Our 2002 3.8L AWD engine had problems ~14 years ago w/ randomly shutting off and sometimes stumbling bad. The stumbling was due to a burnt fuel injector harness at the exhaust cross-over, a common problem but I think the factory fixed that by your 2005. The other cut-offs were strange, and happened to me twice in a 20 mile test drive to work one morning. It seemed that wiggling the main engine harness correlated with the engine magically restarting, so I dug into it. With van on ramps to pull the harness down as much as possible, then pulled/cut off all the sheath and went thru every wire. Some were stuck together, so I separated them. I only found exposed copper one place, and might have been a nick from my (careful) cutting. I re-wrapped and no more problems until lately a few random "camshaft sensor" errors after my wife said it stumbled. I had replaced that sensor 2 years ago when I pulled off the timing cover.

Others have reported problems with corroded connectors underneath the fuse/relay box. Mine seem fine in California and I gooped them up well with silicone grease.

A few things I think which can disable the engine without triggering a code are:
No fuel pressure
Bad crankshaft sensor

Perhaps others can add to this list. Per the schematic, the crank and cam sensors share the same 8 VDC power source, so either bad might affect the other. While in-there, it seemed seemed that 8 V wire also branched forward from the main harness to what might be an air-bag system shock sensor box behind the front bumper, though the schematic didn't show that, so confused me.
Thanks I’ll check all that
 

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Did a test on my van (also a 3.8 so same gearing). Freeway speed of 75mph in 3rd gear, the engine is screaming at 3,300rpm. I can't see maintaining that for a whole trip and NOT having problems.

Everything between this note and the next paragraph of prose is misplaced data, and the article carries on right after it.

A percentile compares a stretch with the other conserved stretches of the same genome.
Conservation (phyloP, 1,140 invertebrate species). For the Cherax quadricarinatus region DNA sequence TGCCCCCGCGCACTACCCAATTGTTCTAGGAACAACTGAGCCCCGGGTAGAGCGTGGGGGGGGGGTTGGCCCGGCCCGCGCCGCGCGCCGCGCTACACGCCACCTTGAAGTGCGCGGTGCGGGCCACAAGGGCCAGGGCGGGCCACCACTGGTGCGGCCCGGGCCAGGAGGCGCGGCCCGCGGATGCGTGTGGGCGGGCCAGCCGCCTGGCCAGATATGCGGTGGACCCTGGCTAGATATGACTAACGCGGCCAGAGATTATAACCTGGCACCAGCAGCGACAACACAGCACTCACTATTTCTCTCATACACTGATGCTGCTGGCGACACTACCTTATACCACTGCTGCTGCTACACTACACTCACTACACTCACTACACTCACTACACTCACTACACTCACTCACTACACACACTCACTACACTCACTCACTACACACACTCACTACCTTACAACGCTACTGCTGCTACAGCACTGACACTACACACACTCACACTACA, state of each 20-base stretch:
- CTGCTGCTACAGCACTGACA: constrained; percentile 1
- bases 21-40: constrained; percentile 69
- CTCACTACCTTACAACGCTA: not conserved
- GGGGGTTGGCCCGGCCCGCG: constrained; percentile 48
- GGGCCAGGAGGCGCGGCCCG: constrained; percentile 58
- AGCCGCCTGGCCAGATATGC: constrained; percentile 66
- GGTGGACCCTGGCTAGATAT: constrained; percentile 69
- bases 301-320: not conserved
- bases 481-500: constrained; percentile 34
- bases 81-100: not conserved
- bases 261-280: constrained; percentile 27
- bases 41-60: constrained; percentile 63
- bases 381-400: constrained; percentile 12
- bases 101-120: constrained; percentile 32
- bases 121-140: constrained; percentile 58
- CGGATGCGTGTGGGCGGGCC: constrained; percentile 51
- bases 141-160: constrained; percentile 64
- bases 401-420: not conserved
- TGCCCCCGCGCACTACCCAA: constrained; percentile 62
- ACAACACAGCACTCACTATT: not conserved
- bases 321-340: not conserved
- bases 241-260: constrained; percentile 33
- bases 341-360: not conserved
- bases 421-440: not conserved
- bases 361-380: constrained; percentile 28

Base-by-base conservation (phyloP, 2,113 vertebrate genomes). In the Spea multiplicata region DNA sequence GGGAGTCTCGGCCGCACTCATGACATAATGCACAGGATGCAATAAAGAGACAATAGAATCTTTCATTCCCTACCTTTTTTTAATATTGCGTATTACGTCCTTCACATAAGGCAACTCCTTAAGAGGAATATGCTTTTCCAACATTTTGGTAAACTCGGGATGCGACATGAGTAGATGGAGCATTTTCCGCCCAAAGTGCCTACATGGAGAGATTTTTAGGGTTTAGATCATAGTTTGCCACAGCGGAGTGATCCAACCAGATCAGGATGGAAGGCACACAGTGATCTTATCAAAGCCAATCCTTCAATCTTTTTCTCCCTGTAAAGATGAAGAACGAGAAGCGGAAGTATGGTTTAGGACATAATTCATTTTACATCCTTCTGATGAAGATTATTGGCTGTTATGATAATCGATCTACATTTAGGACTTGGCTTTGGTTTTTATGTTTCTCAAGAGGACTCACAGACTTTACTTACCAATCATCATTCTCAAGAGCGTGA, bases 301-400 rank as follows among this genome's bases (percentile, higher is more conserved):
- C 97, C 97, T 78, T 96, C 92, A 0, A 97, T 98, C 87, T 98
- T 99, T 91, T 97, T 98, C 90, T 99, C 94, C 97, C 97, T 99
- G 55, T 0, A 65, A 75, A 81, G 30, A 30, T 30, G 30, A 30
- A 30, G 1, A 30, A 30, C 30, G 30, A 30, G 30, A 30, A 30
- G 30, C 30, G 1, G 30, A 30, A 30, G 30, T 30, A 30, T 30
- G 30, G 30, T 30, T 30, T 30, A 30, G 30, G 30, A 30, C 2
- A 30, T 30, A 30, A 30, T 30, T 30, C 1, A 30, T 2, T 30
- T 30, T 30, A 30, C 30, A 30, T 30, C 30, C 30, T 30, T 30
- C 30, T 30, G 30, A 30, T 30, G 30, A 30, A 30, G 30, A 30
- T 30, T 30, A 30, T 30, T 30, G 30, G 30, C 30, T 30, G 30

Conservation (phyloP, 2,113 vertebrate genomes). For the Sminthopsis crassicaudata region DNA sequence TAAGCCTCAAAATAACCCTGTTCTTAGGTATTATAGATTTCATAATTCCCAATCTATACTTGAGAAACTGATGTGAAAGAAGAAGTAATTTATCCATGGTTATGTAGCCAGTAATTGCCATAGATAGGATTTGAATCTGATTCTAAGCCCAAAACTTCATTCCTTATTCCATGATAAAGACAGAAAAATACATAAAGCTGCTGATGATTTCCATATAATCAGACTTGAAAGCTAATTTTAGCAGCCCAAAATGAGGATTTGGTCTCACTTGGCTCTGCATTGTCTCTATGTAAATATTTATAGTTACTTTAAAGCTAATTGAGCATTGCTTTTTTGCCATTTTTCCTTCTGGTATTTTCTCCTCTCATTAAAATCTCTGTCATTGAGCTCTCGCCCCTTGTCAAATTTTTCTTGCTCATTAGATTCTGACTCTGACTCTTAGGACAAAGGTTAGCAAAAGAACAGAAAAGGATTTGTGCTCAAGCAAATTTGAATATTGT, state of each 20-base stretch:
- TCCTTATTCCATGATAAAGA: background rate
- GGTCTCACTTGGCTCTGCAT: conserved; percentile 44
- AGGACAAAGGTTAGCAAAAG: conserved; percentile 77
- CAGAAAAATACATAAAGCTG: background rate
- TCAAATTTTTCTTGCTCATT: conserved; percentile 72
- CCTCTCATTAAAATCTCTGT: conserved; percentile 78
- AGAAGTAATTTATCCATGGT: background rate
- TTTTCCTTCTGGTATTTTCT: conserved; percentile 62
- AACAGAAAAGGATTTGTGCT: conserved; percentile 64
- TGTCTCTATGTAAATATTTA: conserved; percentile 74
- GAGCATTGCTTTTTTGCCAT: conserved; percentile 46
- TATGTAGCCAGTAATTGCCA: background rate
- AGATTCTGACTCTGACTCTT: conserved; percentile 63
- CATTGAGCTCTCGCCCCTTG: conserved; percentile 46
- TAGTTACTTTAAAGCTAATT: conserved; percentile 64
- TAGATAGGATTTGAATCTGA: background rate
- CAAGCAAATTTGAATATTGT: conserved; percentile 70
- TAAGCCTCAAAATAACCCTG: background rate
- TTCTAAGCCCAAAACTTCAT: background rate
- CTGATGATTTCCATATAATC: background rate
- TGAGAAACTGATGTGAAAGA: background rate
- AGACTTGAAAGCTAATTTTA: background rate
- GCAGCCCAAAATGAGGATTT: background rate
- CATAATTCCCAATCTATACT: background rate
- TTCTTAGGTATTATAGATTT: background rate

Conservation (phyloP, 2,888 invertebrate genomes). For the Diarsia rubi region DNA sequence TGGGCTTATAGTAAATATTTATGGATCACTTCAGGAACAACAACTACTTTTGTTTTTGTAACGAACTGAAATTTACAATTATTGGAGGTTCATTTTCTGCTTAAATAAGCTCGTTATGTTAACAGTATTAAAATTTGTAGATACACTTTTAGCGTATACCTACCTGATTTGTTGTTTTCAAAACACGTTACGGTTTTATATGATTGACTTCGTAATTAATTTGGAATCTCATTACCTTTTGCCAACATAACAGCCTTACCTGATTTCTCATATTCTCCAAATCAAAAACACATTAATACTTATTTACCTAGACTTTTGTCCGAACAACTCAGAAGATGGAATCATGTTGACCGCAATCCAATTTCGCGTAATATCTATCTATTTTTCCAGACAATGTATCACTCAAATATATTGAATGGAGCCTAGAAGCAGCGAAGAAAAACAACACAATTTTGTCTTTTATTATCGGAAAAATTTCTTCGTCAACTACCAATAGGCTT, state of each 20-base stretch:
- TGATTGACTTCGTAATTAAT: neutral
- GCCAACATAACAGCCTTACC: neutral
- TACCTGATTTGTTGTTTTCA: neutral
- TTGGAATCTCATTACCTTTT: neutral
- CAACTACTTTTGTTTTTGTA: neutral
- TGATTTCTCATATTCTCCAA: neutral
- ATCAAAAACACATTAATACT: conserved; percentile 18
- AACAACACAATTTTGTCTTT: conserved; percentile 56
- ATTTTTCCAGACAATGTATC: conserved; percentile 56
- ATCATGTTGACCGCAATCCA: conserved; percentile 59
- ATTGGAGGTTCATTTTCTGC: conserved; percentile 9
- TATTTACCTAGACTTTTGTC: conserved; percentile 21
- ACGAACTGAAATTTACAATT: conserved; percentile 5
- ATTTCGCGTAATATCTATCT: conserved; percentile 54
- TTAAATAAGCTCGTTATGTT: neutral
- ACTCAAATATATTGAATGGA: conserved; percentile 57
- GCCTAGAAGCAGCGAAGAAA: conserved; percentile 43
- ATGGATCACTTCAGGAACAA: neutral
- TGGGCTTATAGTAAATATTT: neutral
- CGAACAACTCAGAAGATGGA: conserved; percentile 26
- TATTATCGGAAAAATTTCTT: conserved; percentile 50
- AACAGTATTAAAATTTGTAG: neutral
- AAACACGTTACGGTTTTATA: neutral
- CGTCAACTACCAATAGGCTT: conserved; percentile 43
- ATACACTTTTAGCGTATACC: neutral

3,300 RPMs is far from "screaming", and won't hurt a thing. :rolleyes: For years, vehicles didn't even come with overdrive or lockup converters, and people drove them coast to coast without problems. Some were geared to try and compensate for it, but a lot weren't.

My old Dodge pickup turned at around 3,500+ RPMs at 75 MPH, and it didn't hurt a thing besides the fuel economy. My old Subaru GL with the 3 speed auto turned right at 4,000 RPMs at 70 MPH.:oops: The drone was annoying to listen to, but it didn't hurt it.
 

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I disagree, apples to oranges comparison. Older vehicles weren't meant to be driven at higher speeds at those rpms all the time, so you got lucky. Probably not computer controlled engines either. The Subaru has an opposed cylinder layout, which is better for higher revs. Someone once built an engine (Bourke) that could rev high reliably, and rev so high the ignition system couldn't keep up.

Shifting into 4th/OD the rpms settle around 2500 which is much better. I've read about people driving these vans in limp mode on the freeway and ruining the engine, so it does happen. Although, if they were able to do that it disproves that the computer would shut off the engine to save it. Must be something else.